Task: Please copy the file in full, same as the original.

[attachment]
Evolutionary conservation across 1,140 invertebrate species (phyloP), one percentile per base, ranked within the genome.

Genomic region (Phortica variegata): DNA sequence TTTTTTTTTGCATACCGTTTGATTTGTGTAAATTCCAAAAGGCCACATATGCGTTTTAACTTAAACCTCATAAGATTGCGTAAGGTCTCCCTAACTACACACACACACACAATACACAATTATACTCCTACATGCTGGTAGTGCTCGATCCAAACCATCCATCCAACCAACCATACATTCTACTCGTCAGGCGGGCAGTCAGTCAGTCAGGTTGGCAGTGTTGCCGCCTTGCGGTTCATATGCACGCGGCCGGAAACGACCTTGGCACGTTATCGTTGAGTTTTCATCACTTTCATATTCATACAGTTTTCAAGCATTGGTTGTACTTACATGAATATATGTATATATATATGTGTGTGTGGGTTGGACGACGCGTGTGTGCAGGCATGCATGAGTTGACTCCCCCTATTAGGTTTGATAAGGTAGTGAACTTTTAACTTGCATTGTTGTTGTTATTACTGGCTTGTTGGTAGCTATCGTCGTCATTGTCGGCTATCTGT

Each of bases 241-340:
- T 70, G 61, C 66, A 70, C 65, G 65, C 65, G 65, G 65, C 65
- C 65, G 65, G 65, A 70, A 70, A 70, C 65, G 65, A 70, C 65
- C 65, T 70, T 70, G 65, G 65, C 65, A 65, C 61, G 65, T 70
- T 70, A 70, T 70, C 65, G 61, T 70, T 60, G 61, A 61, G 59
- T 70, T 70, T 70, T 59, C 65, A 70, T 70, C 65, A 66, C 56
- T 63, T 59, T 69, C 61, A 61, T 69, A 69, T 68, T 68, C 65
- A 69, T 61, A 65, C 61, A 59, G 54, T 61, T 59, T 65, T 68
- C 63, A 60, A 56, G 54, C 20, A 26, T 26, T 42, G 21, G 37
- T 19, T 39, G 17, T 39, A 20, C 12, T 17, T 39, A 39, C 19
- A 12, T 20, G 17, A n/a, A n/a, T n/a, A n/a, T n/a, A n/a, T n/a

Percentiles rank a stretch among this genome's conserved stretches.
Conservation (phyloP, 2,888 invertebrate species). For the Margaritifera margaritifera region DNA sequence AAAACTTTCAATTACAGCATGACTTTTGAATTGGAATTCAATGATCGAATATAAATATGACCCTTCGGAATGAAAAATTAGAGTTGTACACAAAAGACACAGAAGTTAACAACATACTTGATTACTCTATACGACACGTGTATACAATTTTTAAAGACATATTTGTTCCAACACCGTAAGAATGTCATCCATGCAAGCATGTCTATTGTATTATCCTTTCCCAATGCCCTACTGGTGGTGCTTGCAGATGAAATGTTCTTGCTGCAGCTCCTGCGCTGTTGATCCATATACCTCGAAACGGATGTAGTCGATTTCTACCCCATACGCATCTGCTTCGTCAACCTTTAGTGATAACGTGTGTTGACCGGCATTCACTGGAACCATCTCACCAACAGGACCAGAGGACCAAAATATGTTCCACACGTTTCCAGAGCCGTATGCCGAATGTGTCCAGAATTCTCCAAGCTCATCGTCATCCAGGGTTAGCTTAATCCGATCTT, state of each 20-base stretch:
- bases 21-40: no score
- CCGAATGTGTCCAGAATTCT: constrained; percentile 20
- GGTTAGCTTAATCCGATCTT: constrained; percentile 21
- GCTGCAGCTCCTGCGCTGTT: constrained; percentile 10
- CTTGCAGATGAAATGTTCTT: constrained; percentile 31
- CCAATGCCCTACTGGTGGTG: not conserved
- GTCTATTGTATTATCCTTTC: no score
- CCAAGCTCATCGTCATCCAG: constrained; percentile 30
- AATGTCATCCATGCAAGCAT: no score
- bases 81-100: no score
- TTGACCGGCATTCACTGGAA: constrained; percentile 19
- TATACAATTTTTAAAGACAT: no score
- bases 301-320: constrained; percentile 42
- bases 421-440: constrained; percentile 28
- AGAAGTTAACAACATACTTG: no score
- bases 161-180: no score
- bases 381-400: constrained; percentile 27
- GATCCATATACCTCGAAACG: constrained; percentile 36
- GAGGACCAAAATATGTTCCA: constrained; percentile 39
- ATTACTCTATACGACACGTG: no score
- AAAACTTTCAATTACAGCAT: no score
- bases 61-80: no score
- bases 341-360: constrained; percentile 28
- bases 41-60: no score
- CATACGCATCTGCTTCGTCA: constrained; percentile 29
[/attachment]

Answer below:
Evolutionary conservation across 1,140 invertebrate species (phyloP), one percentile per base, ranked within the genome.

Genomic region (Phortica variegata): DNA sequence TTTTTTTTTGCATACCGTTTGATTTGTGTAAATTCCAAAAGGCCACATATGCGTTTTAACTTAAACCTCATAAGATTGCGTAAGGTCTCCCTAACTACACACACACACACAATACACAATTATACTCCTACATGCTGGTAGTGCTCGATCCAAACCATCCATCCAACCAACCATACATTCTACTCGTCAGGCGGGCAGTCAGTCAGTCAGGTTGGCAGTGTTGCCGCCTTGCGGTTCATATGCACGCGGCCGGAAACGACCTTGGCACGTTATCGTTGAGTTTTCATCACTTTCATATTCATACAGTTTTCAAGCATTGGTTGTACTTACATGAATATATGTATATATATATGTGTGTGTGGGTTGGACGACGCGTGTGTGCAGGCATGCATGAGTTGACTCCCCCTATTAGGTTTGATAAGGTAGTGAACTTTTAACTTGCATTGTTGTTGTTATTACTGGCTTGTTGGTAGCTATCGTCGTCATTGTCGGCTATCTGT

Each of bases 241-340:
- T 70, G 61, C 66, A 70, C 65, G 65, C 65, G 65, G 65, C 65
- C 65, G 65, G 65, A 70, A 70, A 70, C 65, G 65, A 70, C 65
- C 65, T 70, T 70, G 65, G 65, C 65, A 65, C 61, G 65, T 70
- T 70, A 70, T 70, C 65, G 61, T 70, T 60, G 61, A 61, G 59
- T 70, T 70, T 70, T 59, C 65, A 70, T 70, C 65, A 66, C 56
- T 63, T 59, T 69, C 61, A 61, T 69, A 69, T 68, T 68, C 65
- A 69, T 61, A 65, C 61, A 59, G 54, T 61, T 59, T 65, T 68
- C 63, A 60, A 56, G 54, C 20, A 26, T 26, T 42, G 21, G 37
- T 19, T 39, G 17, T 39, A 20, C 12, T 17, T 39, A 39, C 19
- A 12, T 20, G 17, A n/a, A n/a, T n/a, A n/a, T n/a, A n/a, T n/a

Percentiles rank a stretch among this genome's conserved stretches.
Conservation (phyloP, 2,888 invertebrate species). For the Margaritifera margaritifera region DNA sequence AAAACTTTCAATTACAGCATGACTTTTGAATTGGAATTCAATGATCGAATATAAATATGACCCTTCGGAATGAAAAATTAGAGTTGTACACAAAAGACACAGAAGTTAACAACATACTTGATTACTCTATACGACACGTGTATACAATTTTTAAAGACATATTTGTTCCAACACCGTAAGAATGTCATCCATGCAAGCATGTCTATTGTATTATCCTTTCCCAATGCCCTACTGGTGGTGCTTGCAGATGAAATGTTCTTGCTGCAGCTCCTGCGCTGTTGATCCATATACCTCGAAACGGATGTAGTCGATTTCTACCCCATACGCATCTGCTTCGTCAACCTTTAGTGATAACGTGTGTTGACCGGCATTCACTGGAACCATCTCACCAACAGGACCAGAGGACCAAAATATGTTCCACACGTTTCCAGAGCCGTATGCCGAATGTGTCCAGAATTCTCCAAGCTCATCGTCATCCAGGGTTAGCTTAATCCGATCTT, state of each 20-base stretch:
- bases 21-40: no score
- CCGAATGTGTCCAGAATTCT: constrained; percentile 20
- GGTTAGCTTAATCCGATCTT: constrained; percentile 21
- GCTGCAGCTCCTGCGCTGTT: constrained; percentile 10
- CTTGCAGATGAAATGTTCTT: constrained; percentile 31
- CCAATGCCCTACTGGTGGTG: not conserved
- GTCTATTGTATTATCCTTTC: no score
- CCAAGCTCATCGTCATCCAG: constrained; percentile 30
- AATGTCATCCATGCAAGCAT: no score
- bases 81-100: no score
- TTGACCGGCATTCACTGGAA: constrained; percentile 19
- TATACAATTTTTAAAGACAT: no score
- bases 301-320: constrained; percentile 42
- bases 421-440: constrained; percentile 28
- AGAAGTTAACAACATACTTG: no score
- bases 161-180: no score
- bases 381-400: constrained; percentile 27
- GATCCATATACCTCGAAACG: constrained; percentile 36
- GAGGACCAAAATATGTTCCA: constrained; percentile 39
- ATTACTCTATACGACACGTG: no score
- AAAACTTTCAATTACAGCAT: no score
- bases 61-80: no score
- bases 341-360: constrained; percentile 28
- bases 41-60: no score
- CATACGCATCTGCTTCGTCA: constrained; percentile 29